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Edmund G. Ross

Edmund G. RossPolitician. Republican. Born: December 7, 1826, Ashland Ohio. Married: Fannie M. Lathrop, 1848. Died May 8, 1907, Albuquerque, New Mexico. Served in U.S. Senate: July 25, 1866, to March 3, 1871.

Born in Ashland, Ohio, on December 7, 1826, E. G. Ross apprenticed as a printer in Sandusky. He married Fannie M. Lathrop in 1848, and then moved to Milwaukee, Wisconsin, in 1849, where he was connected with the Milwaukee Sentinel. Moving to Kansas from Wisconsin as leader of a free-state colony in 1856, Ross involved himself in territorial politics and the newspaper business (editor, State Record) in Topeka. At the convention Ross served on the apportionment, amendments and miscellaneous, and phraseology and arrangement committees. The partisan Leavenworth newspaper praised Ross "as one of the former Editors of that sterling sheet-The Kansas Tribune. He worthily represents the craft, though from subduing the Border Ruffians by aid of type and pen, (and sometimes with a shooting stick,) he has taken to subduing the soil and making that responsive to the Freeman's industry." Ross helped raise and then served in the Eleventh Kansas during the Civil War. After James H. Lane's death by suicide in 1866, Ross was appointed and subsequently elected to the Lane seat in the U.S. Senate. While serving as senator from Kansas in 1868, Ross won fame as the senator who cast the deciding vote for acquittal in the impeachment trial of President Johnson. This ruined Ross politically in Kansas, and he failed in his bid for a full term in 1871. Ross returned to his former journalistic pursuits, and in 1885 he was appointed governor of New Mexico Territory. He died in Albuquerque on May 8, 1907.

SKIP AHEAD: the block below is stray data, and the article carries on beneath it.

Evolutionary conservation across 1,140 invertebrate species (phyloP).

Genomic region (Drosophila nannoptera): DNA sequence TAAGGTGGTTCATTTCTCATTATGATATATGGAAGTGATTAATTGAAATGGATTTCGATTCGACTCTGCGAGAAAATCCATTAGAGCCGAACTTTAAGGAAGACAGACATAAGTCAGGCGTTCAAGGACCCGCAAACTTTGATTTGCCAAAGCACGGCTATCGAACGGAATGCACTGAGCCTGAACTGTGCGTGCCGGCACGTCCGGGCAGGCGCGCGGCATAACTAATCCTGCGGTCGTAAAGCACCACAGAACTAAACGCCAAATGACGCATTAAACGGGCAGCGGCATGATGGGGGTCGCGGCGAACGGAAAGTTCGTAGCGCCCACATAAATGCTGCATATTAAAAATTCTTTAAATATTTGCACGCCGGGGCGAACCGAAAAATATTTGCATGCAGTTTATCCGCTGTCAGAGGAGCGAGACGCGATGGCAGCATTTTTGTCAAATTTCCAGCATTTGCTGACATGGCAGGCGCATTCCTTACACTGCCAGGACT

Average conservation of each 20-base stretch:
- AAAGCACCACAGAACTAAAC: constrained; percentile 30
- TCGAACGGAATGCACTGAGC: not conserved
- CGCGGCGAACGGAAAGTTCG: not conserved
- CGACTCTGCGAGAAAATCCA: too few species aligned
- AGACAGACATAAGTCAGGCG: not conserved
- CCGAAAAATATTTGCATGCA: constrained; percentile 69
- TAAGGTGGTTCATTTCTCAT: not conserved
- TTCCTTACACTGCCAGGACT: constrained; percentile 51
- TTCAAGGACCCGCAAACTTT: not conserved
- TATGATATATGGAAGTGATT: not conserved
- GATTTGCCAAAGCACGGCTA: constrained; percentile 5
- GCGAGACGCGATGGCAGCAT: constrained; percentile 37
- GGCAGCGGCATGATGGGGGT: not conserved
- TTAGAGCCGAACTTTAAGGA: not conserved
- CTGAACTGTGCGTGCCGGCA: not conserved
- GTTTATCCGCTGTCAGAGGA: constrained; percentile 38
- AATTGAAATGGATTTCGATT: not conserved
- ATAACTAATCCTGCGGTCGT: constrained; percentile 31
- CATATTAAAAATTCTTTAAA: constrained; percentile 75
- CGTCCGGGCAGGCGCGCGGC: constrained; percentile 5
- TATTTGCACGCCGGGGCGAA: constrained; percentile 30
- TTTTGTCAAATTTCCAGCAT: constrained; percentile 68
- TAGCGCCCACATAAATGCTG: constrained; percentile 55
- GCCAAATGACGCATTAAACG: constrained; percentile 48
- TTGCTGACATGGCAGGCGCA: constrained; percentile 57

Entry: Ross, Edmund G.

Author: Kristina Gaylord

Date Created: June 2011

Date Modified: January 2013

The author of this article is solely responsible for its content.